The Dictionary of British Women Artists

By Sara Gray

An extensively illustrated and detailed biographical dictionary, providing an invaluable source of information on the contribution of female British artists.

ISBN: 9780718830847


The most comprehensive volume of its kind, The Dictionary of British Women Artists offers extensively-researched biographies of some of the most significant female contributors to British art from the 16th onwards.

Each entry provides key biographical information, as well as (where possible) commentary on the artist’s studies, lifestyle, travels and family. Entries also detail significant works, exhibitions and membership of societies. Gray’s introduction provides a useful context to the biographies, and a comprehensive bibliography highlights works for further study.

Beautifully illustrated with a wide selection of works by the artists featured, this volume will make a valuable contribution to the study of art history. It will also provide readers with significant insight into a long neglected aspect of history – the lives and achievements of women artists.

Additional information

Dimensions 234 × 191 mm
Pages 296

Trade Information LPODREF

About the Author

Sara Gray received her first degree in Art and Design History and English Literature, before undertaking a PhD in 2002 at Manchester University. She is also the author of John Ruskin and the Lakeland Arts Revival 1880-1920. Her research interests include regional art and design.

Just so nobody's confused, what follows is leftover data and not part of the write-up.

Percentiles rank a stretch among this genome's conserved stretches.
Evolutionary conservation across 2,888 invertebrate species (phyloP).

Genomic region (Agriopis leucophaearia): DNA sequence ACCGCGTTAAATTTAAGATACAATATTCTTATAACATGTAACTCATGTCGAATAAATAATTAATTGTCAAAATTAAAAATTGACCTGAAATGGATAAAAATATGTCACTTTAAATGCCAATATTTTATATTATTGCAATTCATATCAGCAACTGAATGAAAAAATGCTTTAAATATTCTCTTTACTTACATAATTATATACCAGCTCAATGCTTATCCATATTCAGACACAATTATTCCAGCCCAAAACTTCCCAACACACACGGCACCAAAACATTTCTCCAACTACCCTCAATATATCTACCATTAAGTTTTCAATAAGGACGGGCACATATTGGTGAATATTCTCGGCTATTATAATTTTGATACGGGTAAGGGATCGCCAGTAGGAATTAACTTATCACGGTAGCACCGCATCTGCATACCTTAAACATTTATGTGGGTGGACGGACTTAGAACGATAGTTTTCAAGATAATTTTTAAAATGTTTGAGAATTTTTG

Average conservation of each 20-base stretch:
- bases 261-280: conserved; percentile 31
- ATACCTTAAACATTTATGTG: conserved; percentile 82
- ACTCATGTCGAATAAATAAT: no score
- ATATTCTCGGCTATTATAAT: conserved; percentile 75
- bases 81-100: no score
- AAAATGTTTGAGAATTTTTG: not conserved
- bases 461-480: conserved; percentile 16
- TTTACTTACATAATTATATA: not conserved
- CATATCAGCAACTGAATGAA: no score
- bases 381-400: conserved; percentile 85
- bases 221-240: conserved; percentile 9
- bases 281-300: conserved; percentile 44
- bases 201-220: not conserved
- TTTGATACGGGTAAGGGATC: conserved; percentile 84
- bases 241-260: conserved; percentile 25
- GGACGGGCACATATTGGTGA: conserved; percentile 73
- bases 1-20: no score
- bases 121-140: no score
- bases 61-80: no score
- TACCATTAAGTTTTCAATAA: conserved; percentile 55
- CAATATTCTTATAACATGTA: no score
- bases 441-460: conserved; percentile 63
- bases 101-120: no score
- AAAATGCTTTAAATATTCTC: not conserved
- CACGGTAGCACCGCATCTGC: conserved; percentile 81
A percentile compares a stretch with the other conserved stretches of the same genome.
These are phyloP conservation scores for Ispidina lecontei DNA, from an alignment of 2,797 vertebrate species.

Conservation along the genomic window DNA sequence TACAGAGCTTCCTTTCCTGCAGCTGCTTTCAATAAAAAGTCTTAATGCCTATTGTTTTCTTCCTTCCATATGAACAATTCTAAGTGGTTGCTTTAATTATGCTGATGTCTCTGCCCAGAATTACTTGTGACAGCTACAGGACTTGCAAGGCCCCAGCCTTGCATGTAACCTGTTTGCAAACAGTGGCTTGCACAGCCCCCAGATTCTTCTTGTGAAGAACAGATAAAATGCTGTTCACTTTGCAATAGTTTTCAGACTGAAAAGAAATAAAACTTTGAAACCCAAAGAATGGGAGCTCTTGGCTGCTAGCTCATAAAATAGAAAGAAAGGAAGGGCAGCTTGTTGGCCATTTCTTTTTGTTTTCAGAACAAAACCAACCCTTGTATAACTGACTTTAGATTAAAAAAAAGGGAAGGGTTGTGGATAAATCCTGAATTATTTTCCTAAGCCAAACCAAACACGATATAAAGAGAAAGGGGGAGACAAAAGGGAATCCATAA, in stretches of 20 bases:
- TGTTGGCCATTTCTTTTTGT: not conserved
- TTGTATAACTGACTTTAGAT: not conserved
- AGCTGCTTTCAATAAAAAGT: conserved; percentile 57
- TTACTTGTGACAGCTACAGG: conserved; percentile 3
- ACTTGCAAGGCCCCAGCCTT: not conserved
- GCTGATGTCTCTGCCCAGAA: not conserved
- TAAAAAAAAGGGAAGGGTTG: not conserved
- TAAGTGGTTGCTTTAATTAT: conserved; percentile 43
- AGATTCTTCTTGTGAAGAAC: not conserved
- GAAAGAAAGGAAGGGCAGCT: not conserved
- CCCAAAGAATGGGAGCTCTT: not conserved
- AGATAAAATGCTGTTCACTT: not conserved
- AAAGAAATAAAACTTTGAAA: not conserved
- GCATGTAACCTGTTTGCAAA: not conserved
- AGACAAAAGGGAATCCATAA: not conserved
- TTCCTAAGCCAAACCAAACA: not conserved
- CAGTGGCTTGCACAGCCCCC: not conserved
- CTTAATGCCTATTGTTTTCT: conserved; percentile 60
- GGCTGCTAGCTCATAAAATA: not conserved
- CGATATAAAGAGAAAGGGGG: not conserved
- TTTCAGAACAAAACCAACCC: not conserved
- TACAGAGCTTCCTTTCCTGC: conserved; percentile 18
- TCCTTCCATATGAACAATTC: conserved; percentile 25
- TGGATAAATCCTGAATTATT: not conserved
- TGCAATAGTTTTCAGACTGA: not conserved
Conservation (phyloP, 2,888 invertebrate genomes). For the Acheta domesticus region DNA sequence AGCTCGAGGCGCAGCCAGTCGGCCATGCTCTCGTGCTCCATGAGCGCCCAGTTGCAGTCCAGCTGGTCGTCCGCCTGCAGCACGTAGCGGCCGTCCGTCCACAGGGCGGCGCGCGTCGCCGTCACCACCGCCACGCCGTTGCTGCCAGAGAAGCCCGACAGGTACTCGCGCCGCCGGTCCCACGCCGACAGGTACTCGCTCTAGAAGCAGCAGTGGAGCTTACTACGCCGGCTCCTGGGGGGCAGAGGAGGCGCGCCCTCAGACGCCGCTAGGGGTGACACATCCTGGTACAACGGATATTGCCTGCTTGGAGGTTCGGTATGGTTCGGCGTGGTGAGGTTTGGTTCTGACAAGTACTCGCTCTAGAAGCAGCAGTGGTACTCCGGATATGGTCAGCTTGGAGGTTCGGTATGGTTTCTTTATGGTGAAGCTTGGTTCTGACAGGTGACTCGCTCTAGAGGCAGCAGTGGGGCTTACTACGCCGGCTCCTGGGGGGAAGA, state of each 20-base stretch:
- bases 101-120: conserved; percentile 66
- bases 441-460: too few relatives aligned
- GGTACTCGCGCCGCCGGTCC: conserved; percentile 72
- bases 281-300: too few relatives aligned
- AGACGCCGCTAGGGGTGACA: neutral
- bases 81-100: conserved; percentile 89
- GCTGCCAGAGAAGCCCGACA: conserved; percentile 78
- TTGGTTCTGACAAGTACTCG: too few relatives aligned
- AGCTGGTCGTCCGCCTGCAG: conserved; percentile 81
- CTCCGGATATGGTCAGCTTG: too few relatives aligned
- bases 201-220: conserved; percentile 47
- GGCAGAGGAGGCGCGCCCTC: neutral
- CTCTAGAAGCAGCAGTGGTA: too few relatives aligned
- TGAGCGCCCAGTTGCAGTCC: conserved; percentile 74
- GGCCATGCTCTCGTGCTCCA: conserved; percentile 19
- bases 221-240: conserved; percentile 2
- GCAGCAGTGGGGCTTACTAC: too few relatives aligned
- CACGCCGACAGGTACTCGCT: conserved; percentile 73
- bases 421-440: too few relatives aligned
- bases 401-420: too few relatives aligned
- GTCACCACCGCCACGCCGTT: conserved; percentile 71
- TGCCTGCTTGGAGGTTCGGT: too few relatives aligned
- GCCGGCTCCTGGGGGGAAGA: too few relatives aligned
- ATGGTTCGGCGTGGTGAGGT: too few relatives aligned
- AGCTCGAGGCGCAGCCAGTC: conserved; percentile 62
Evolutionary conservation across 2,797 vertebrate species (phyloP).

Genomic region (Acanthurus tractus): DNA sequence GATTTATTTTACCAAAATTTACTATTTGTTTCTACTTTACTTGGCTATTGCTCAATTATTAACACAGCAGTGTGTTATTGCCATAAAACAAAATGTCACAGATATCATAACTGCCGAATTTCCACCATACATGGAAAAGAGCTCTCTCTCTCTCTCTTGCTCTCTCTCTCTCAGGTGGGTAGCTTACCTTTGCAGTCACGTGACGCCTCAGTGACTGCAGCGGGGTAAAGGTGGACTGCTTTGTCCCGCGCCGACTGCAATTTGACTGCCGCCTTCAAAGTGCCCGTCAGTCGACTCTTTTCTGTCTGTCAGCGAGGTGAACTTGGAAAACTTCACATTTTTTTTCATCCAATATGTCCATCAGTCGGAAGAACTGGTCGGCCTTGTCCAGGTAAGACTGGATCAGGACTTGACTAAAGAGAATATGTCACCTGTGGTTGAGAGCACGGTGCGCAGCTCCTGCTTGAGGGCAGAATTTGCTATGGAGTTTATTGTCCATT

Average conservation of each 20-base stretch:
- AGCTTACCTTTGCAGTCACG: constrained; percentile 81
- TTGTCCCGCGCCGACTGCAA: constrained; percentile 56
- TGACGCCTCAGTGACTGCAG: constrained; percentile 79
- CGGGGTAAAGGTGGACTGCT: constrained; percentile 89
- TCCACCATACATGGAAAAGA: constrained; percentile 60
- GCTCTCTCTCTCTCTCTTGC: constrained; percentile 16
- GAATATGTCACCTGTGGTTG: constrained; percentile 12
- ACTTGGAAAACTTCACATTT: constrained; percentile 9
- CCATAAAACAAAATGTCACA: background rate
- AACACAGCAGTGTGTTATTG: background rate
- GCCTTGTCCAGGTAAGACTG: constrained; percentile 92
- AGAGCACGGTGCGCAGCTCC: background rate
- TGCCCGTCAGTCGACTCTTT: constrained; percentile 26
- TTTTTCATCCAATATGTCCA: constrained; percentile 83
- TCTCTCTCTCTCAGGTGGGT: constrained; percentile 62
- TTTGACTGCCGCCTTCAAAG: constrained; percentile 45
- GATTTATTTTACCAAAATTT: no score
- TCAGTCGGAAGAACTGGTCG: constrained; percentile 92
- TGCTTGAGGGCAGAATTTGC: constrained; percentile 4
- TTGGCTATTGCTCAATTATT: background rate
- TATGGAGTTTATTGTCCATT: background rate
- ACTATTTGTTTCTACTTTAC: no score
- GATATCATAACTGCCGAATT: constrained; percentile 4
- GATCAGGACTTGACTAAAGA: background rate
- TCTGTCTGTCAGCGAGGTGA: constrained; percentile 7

Further Reading


Endorsements and Reviews

The Dictionary of British Women Artists is a valuable contribution to the history of British art and to women’s place in it.
Rachel Callow, in Women’s History Magazine

Women artists have a long history of receiving little or no acclaim during their lifetimes, and their work often languishes in the margins, out of sight. Sara Gray’s Dictionary of British Women Artists attempts to move some of these artists away from the margins and into the awareness of current students and scholars … In a brief historiographical discussion of prior studies of women artists, Gray makes a compelling case for the need for this work … this books succeeds in the process of recovering these artists from the margins … [and] perhaps this volume will inspire more scholarship to rectify this neglect.
Nina Clements, in Feminist Collections, Vol 32, No 2